Just when we thought fingerprint sensors were making our smartphones safer, a group of friendly hackers in Germany announce it's pitifully easy to trick the Samsung Galaxy S5 fingerprint sensor. The researchers even found they could access the PayPal account registered to the smartphone with their fake fingerprint.

Fans of biometric security would have us believe that our fingerprints are sacred, that there's no way they can be stolen and used to bypass the sensors on new smartphones such as the Samsung Galaxy S5,iPhone 5S and others. White hat hackers at Security Research Labs in Germany are more than happy to dispel this peaceful vision.

In a recent test, Security Research Labs was able to lift a copy of the Galaxy S5 owner's fingerprint, attach it to their finger and use it to unlock the smartphone. The researchers then took it one step further and accessed the smartphone owner's PayPal account. It was all pitifully easy.

"We expected we'd be able to spoof the S5's Finger Scanner, but I hoped it would at least be a challenge," Ben Schlabs, a researcher at Security Research Labs, said. "The S5 Finger Scanner feature offers nothing new except - because of the way it is implemented in this Android device-slightly higher risk than that already posed by previous devices."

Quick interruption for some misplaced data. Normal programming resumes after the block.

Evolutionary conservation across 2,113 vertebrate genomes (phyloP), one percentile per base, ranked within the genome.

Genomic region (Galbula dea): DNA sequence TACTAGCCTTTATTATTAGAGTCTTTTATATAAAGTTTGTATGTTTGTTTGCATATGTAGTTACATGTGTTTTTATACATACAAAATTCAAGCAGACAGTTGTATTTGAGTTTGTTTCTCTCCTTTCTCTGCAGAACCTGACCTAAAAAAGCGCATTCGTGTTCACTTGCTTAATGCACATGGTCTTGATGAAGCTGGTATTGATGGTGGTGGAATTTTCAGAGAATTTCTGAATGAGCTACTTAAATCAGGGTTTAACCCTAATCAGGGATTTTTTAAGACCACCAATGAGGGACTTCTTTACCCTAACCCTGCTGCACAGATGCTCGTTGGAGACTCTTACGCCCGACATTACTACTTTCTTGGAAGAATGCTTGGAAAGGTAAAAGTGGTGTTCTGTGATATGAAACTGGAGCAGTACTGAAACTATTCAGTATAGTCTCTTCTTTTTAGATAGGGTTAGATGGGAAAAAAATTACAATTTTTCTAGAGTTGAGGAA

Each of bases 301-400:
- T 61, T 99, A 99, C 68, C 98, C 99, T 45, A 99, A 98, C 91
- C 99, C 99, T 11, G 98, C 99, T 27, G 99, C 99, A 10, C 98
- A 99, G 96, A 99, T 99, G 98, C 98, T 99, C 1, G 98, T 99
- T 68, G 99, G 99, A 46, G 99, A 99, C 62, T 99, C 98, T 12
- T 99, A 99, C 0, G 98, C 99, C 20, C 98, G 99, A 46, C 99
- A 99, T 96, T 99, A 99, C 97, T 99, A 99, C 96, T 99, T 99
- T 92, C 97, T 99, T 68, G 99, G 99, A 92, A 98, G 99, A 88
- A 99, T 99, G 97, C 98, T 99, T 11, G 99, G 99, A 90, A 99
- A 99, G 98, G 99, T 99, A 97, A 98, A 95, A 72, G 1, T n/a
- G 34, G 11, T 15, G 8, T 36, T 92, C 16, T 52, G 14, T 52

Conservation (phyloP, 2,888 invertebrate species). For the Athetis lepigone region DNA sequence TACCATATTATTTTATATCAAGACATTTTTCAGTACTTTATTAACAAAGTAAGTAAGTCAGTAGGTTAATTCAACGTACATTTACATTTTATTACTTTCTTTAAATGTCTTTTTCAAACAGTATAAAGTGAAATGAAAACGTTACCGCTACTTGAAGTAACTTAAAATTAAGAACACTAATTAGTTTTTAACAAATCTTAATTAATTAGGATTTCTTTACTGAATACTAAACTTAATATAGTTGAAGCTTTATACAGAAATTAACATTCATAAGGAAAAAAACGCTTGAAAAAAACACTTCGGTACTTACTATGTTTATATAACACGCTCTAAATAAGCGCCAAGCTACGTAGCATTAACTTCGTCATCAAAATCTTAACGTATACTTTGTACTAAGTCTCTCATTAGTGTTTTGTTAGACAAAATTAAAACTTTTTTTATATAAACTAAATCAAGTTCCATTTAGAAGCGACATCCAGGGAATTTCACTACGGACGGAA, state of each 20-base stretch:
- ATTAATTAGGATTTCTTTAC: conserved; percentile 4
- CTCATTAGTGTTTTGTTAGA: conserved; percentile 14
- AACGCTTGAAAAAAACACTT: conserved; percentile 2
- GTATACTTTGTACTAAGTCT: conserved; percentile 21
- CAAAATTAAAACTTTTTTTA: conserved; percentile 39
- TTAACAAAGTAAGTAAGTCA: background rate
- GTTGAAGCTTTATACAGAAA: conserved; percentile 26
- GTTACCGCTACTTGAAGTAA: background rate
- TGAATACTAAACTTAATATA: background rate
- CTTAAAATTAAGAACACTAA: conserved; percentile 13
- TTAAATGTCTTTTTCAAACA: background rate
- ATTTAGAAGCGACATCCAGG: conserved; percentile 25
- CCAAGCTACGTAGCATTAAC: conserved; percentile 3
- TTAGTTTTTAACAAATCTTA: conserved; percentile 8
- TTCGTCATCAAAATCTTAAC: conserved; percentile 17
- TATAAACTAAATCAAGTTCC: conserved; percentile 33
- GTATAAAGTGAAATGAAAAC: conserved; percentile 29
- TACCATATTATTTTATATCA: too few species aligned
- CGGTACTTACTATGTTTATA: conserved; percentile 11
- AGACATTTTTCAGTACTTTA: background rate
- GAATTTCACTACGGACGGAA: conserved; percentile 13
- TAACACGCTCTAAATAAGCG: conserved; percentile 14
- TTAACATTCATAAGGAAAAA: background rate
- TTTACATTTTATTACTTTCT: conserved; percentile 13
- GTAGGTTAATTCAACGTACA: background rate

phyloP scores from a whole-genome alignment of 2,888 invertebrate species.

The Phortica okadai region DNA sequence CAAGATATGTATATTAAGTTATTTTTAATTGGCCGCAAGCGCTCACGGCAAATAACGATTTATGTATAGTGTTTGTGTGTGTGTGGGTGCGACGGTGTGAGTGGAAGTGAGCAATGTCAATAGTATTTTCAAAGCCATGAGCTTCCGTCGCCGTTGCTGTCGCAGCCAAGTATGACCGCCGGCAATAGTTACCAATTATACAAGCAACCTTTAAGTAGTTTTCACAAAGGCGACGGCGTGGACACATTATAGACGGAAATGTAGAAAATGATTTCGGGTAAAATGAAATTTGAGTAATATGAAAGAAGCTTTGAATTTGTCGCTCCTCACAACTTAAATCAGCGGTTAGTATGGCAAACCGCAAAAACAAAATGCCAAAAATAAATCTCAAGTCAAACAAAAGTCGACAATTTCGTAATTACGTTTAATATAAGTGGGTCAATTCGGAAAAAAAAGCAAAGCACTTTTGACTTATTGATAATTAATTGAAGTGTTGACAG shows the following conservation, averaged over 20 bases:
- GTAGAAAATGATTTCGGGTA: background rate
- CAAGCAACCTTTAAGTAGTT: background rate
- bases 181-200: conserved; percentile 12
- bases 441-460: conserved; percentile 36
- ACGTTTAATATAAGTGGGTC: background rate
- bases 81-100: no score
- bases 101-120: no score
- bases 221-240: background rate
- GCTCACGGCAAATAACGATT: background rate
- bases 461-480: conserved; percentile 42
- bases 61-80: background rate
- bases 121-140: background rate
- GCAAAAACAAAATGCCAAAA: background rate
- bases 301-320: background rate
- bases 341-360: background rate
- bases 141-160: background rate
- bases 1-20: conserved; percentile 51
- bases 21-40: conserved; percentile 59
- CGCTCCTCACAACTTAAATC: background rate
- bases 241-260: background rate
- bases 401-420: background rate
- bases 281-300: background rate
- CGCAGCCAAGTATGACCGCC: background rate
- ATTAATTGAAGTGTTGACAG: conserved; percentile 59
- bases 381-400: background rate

In its report, Security Research Labs lamented Samsung didn't learn from the hack incident that occurred with the iPhone 5S just 48 hours after its release.

"Samsung does not seem to have learned from what others have done less poorly," Security Research Labs said. "Incorporation of fingerprint authentication into highly sensitive apps such as PayPal gives a would-be attacker an even greater incentive to learn the simple skill of fingerprint spoofing."

Unlike the iPhone 5S, the Galaxy S5 doesn't question multiple incorrect fingerprint swipes, making it even easier to fake it. All the friendly hacker had to do is reboot the Galaxy S5 and it was like nothing bad had ever happened. The sensor assumed the fake fingerprint was real and unlocked right away.

Since PayPal was the target of this demo, the company quickly responded to the hackers' report and reassured its customers about its careful monitoring of fraudulent activity on accounts.

"The scan unlocks a secure cryptographic key that serves as a password replacement for the phone," PayPal said in a statement. "We can simply deactivate the key from a lost or stolen device, and you can create a new one. PayPal also uses sophisticated fraud and risk management tools to try to prevent fraud before it happens. However, in the rare instances that it does, you are covered by our purchase protection policy."


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